CLINTON: That's so funny.
WOODRUFF: ... voted against defense votes one after another, even though this convention is talking about "A strong America." Are the Democrats going to be able to get away with it?
CLINTON: Well, the real question is will the Republicans get away with once again insulting the intelligence of the American voter. Talk about makeover, you know, they've hidden all their most extreme members of Congress and other people in their party. They've got a convention lineup in New York that is filled with people who disagree fundamentally with the president on every important issue.
And I think it's a sign of desperation. You know, John Kerry's record is a record of accomplishment and thoughtful consideration of difficult issues. He has more experience in foreign affairs, he knows more about military and defense policy than certainly this president did, when he came in, and in my view, probably to this day. Because, you know, what Senator Kerry has done is to study issues carefully and consider all the different angles.
And, you know, I think that's appropriate. That's what I want in a president. I don't want someone who is so convinced he is right and tries to create an evidence-free zone so that there is no evidence or facts that can in any way shake his opinion.
WOODRUFF: But the Republicans have been successful, haven't they, in portraying him as flip-flopper, somebody who changes positions on issues?
CLINTON: I don't think so. I mean, they spent, oh, a huge amount of money, $50 $60, $70 million trying to sell that old dog, but it doesn't hunt and it's not going to be very effective in this campaign.
WOODRUFF: Senator, the 1992 convention, which you remember so well, was really important in turning around fortunes for your husband. What does John Kerry need to do at this -- the 2000 convention not so successful for Al Gore. What does John Kerry need to do at this convention to help himself?
CLINTON: Well, I think -- I think John has a different challenge than Bill did. You know, Bill was running behind going into his convention. He really had to persuade the American people to take a look at him and, at the same time, decide not to reelect George Bush the first.
I think most Americans are already reaching the conclusion that they're not enthusiastic about a second Bush term. And what John has to do is what he has done, which is to present his very solid, steady presence with the policies that he has fought for and developed in this campaign to the American people.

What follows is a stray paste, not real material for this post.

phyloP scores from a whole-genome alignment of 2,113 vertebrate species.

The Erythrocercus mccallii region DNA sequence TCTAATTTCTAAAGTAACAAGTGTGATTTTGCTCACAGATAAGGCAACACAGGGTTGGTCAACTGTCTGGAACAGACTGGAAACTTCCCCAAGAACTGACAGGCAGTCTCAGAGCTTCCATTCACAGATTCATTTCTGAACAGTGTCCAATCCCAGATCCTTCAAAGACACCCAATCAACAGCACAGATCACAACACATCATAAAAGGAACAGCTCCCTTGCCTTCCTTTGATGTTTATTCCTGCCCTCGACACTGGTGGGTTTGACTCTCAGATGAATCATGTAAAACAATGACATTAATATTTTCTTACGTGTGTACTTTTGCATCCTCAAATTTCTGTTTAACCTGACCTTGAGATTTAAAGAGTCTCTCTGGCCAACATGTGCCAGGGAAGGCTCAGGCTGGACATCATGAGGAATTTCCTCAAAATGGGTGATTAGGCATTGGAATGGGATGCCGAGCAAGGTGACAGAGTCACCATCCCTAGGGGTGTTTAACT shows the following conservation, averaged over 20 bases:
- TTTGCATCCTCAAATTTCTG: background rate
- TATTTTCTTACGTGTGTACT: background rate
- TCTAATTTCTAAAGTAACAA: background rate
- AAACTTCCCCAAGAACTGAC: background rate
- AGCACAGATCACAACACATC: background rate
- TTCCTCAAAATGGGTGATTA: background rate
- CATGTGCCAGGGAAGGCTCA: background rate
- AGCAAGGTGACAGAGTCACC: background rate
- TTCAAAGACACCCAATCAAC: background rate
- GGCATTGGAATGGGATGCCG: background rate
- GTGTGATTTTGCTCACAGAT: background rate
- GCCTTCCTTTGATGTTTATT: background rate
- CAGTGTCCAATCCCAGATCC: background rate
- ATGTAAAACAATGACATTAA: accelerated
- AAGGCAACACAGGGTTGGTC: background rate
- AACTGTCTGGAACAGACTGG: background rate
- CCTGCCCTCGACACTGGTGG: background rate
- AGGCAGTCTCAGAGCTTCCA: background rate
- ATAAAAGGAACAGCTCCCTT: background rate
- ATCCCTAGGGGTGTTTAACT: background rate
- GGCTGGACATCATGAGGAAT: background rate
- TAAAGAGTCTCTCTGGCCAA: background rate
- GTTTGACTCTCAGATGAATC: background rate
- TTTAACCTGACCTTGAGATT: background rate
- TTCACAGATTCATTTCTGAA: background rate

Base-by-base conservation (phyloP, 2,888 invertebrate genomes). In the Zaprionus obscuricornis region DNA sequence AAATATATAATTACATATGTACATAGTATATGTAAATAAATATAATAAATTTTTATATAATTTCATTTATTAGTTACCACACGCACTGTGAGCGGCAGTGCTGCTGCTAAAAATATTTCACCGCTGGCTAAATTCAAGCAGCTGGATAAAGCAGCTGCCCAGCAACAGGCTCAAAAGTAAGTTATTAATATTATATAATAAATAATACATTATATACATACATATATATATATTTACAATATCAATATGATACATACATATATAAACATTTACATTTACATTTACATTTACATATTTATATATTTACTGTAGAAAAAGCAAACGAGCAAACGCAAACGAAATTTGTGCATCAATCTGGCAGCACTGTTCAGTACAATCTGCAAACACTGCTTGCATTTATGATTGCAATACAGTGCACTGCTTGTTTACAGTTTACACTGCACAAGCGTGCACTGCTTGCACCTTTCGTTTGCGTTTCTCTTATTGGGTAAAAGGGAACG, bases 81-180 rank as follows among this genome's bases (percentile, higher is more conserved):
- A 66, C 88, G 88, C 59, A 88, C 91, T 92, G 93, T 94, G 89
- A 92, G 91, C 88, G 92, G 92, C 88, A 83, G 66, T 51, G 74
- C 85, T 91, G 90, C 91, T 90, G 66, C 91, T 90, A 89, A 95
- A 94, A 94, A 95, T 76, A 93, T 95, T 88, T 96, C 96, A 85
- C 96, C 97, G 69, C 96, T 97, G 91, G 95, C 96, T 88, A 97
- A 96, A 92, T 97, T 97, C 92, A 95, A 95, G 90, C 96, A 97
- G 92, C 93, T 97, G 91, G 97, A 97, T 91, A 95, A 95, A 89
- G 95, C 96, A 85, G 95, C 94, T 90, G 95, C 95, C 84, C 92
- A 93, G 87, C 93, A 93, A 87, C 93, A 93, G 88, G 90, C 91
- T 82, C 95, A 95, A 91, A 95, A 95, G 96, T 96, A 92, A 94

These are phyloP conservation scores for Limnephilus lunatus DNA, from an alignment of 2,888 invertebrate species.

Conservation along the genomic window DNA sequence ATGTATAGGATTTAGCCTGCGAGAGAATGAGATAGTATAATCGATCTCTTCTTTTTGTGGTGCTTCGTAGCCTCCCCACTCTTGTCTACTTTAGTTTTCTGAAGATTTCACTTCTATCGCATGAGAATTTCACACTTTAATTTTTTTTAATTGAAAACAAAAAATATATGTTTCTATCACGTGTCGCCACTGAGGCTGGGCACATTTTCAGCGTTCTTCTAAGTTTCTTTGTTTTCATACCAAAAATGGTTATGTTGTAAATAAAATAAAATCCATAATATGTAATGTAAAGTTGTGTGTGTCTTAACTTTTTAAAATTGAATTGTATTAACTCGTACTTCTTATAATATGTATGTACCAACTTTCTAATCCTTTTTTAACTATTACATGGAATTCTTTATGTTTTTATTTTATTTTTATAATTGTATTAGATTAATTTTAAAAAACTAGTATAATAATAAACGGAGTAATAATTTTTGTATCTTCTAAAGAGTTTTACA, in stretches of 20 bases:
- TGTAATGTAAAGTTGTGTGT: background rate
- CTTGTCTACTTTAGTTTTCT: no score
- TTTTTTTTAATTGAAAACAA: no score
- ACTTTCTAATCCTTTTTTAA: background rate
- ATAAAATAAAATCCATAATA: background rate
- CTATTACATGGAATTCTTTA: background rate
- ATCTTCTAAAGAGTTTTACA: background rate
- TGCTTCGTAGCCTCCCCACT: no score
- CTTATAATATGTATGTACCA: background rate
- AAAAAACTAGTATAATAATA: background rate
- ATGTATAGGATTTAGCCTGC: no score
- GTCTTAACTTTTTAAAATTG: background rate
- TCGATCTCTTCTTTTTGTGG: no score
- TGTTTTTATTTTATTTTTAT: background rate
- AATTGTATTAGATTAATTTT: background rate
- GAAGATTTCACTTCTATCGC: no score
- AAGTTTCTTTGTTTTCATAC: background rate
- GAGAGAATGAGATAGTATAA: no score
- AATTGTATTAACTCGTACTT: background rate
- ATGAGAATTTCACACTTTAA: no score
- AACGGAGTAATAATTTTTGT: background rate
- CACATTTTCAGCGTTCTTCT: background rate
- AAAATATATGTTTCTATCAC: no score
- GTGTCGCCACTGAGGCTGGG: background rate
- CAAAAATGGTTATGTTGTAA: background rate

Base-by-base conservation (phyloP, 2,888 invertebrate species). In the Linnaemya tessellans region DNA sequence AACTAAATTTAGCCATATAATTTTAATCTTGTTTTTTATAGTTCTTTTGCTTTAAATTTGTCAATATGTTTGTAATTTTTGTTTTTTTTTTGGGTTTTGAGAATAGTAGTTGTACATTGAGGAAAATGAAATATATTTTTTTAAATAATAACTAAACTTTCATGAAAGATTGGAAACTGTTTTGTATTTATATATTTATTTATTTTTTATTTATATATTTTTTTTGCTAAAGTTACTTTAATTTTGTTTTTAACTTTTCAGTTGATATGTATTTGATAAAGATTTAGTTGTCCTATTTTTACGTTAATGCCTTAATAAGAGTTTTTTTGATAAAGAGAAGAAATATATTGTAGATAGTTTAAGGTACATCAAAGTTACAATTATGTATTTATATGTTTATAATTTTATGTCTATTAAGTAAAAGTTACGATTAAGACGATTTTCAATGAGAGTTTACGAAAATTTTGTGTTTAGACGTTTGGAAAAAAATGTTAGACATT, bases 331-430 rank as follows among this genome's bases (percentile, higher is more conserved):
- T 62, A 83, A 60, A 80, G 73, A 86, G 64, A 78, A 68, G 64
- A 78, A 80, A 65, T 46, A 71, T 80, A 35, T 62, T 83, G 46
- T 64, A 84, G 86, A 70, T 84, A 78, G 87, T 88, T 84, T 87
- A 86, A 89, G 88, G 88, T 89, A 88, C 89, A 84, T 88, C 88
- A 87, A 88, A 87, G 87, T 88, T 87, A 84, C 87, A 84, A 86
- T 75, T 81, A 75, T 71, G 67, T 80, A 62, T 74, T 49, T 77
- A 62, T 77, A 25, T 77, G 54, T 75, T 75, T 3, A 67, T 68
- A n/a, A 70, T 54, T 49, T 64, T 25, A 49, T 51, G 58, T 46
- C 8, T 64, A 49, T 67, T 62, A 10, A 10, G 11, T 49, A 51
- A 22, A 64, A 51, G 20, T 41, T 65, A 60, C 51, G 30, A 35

You know, he's been so successful. You know, I remember talking to him last fall, Judy, when everybody had written him off and, you know, people were saying he should just pull out. And he called me about a couple of matters. And I said, "Well, what do you really think, John?" And he said, "I'm going to win."
And, you know, I think I have a pretty good ear for when people are just kind of being full of bravado. He was solid, he was steady.
I said last night that some polls ask voters, "Who would you rather have a beer with?" I don't think that's the question in the 21st century.
Who would you rather be in a foxhole with? Who would you put the lives of your children and your family into the hands of? Those are the questions that I think voters are asking, and when they ask those questions, I think John Kerry is the answer.
WOODRUFF: One other contrast for the 2002 convention, is John Kerry and his campaign treating your husband and his administration differently from the way Al Gore treated your husband and his administration?
CLINTON: Oh, you know, I don't know. I think that may be overblown. I think in both instances, you have to run the campaign that you think will win.
And I'm very excited about it this year because we're going to do, both Bill and I, everything we possibly can to elect the Kerry- Edwards ticket. And it's really thrilling to see the Democratic Party united, to see the response from people around the country to what the Kerry-Edwards team is putting out there. And I'm very confident about victory in November.
WOODRUFF: More of my interview with Senator Clinton ahead. Find out what she has to say about Teresa Heinz Kerry' choice words.
Also ahead, three decades after his own presidential nomination, I'll talk with Jimmy Carter about his role in this convention and his party's quest to reclaim the White House.
Plus, we are wired and ready to bring you the inside story of this convention and how Republicans are trying to crash the party.
With 99 days until the election, this is INSIDE POLITICS, the place for campaign news.
WOODRUFF: (AUDIO GAP)
CLINTON: I think she's doing fine. I think she's got a tremendous, you know, wonderful, energetic attitude that people are really responding to. And she's very open and she's independent, and she says what she thinks. And who hasn't been frustrated by, you know, reporters? I think that goes with the territory.
WOODRUFF: All right. Back to this convention, Judith Hope, who was -- was formerly chair of the New York Democratic Party, said it was a slap in the face that you were not originally given a prominent role speaking at this convention. What -- what happened here?
CLINTON: Oh, I don't know. I mean, I think that whatever happened has been totally worked out. And I have a great deal of understanding for how difficult it is to put together a convention program.
It is hard. And I'm just delighted to be here. I'm looking forward to introducing the last Democratic president and strongly endorsing the next Democratic president.